Toby Lockwood discusses developments in oxyfuel combustion of coal in the latest report from the IEA Clean Coal Centre (CCC).
Alongside pre- and post-combustion capture, oxyfuel combustion is regarded as one of the three principal strategies for the capture of CO2 emissions from fossil fuel combustion. In oxyfuel capture, a more concentrated stream of CO2 is produced by replacing combustion air with a mixture of oxygen and recycled flue gases, effectively transferring most of the energetic penalty of the process to the production of oxygen rather than the CO2 capture itself.
Although less-established than the other two strategies, oxyfuel has made significant progress in the last decade, with a number of large pilots commissioned and three demonstration-scale projects in various stages of planning. Research challenges for the oxyfuel process include the need for a thorough understanding of how coal combustion and corrosion chemistry respond to the altered boiler atmosphere, as well as the optimisation of two major additions to a conventional coal plant: an air separation unit (ASU) for the production of oxygen and a compression and purification unit (CPU) for the processing of flue gases into dense phase CO2 ready for transportation and storage.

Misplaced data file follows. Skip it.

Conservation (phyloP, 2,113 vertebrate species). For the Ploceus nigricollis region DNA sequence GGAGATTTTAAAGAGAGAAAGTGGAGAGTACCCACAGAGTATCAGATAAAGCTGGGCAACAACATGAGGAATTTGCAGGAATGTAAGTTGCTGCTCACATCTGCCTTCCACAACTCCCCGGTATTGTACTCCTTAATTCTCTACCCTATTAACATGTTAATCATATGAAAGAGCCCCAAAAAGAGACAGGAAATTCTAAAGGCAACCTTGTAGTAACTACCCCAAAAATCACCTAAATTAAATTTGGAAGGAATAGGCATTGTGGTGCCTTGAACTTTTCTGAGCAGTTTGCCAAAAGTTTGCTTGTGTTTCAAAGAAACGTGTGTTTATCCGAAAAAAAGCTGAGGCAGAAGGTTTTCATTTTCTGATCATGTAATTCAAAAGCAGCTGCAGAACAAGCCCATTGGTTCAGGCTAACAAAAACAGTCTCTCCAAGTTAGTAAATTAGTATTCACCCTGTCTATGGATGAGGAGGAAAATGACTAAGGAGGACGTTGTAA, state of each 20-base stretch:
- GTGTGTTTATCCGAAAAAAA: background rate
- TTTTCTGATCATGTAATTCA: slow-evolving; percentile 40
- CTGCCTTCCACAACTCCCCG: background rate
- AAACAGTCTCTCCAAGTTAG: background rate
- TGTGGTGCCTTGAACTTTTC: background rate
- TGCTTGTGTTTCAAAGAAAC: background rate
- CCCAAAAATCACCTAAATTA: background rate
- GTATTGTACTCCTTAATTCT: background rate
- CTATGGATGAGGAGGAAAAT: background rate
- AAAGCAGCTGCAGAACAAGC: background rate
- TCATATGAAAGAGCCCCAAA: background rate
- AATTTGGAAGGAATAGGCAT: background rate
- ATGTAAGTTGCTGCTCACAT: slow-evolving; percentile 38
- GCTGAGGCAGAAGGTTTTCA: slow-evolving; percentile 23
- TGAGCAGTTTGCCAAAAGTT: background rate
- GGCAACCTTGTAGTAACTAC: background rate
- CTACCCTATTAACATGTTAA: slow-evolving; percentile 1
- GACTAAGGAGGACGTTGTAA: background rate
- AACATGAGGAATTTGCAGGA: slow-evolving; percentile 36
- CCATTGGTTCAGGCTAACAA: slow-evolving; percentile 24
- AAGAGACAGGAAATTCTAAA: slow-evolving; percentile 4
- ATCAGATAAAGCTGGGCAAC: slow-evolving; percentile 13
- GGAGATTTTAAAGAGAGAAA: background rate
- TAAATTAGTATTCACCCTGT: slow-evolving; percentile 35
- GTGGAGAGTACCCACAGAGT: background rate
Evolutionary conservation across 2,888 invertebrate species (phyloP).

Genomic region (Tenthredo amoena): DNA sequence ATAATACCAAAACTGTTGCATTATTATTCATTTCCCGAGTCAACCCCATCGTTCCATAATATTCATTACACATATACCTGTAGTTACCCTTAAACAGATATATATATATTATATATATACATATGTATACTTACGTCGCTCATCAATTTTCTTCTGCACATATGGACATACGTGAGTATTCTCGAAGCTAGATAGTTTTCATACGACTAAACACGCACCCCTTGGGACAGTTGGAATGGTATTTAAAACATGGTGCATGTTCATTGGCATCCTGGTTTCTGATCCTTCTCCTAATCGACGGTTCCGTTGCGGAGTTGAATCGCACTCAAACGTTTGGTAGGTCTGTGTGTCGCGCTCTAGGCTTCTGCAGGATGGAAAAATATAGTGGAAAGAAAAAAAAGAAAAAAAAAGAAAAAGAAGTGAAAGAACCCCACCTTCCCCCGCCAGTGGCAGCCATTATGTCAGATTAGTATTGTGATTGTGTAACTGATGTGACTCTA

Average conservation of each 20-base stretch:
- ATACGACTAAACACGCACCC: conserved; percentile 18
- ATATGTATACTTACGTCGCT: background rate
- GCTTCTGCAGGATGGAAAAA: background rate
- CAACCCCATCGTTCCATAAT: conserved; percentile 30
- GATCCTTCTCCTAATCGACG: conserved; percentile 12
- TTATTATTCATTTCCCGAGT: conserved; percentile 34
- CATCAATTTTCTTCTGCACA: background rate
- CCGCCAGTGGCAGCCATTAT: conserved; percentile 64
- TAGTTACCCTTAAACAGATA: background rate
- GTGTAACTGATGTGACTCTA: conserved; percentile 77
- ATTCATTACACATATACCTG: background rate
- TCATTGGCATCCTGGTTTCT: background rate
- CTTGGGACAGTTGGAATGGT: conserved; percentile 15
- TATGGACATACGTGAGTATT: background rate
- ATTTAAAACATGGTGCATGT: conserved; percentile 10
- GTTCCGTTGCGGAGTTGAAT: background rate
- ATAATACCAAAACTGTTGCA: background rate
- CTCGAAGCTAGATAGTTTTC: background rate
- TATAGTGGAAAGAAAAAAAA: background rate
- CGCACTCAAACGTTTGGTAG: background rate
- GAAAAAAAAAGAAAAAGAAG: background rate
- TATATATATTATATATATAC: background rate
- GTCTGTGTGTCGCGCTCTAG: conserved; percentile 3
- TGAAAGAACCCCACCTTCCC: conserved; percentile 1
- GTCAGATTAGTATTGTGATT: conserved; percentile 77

Challenges of oxyfuel combustion of coal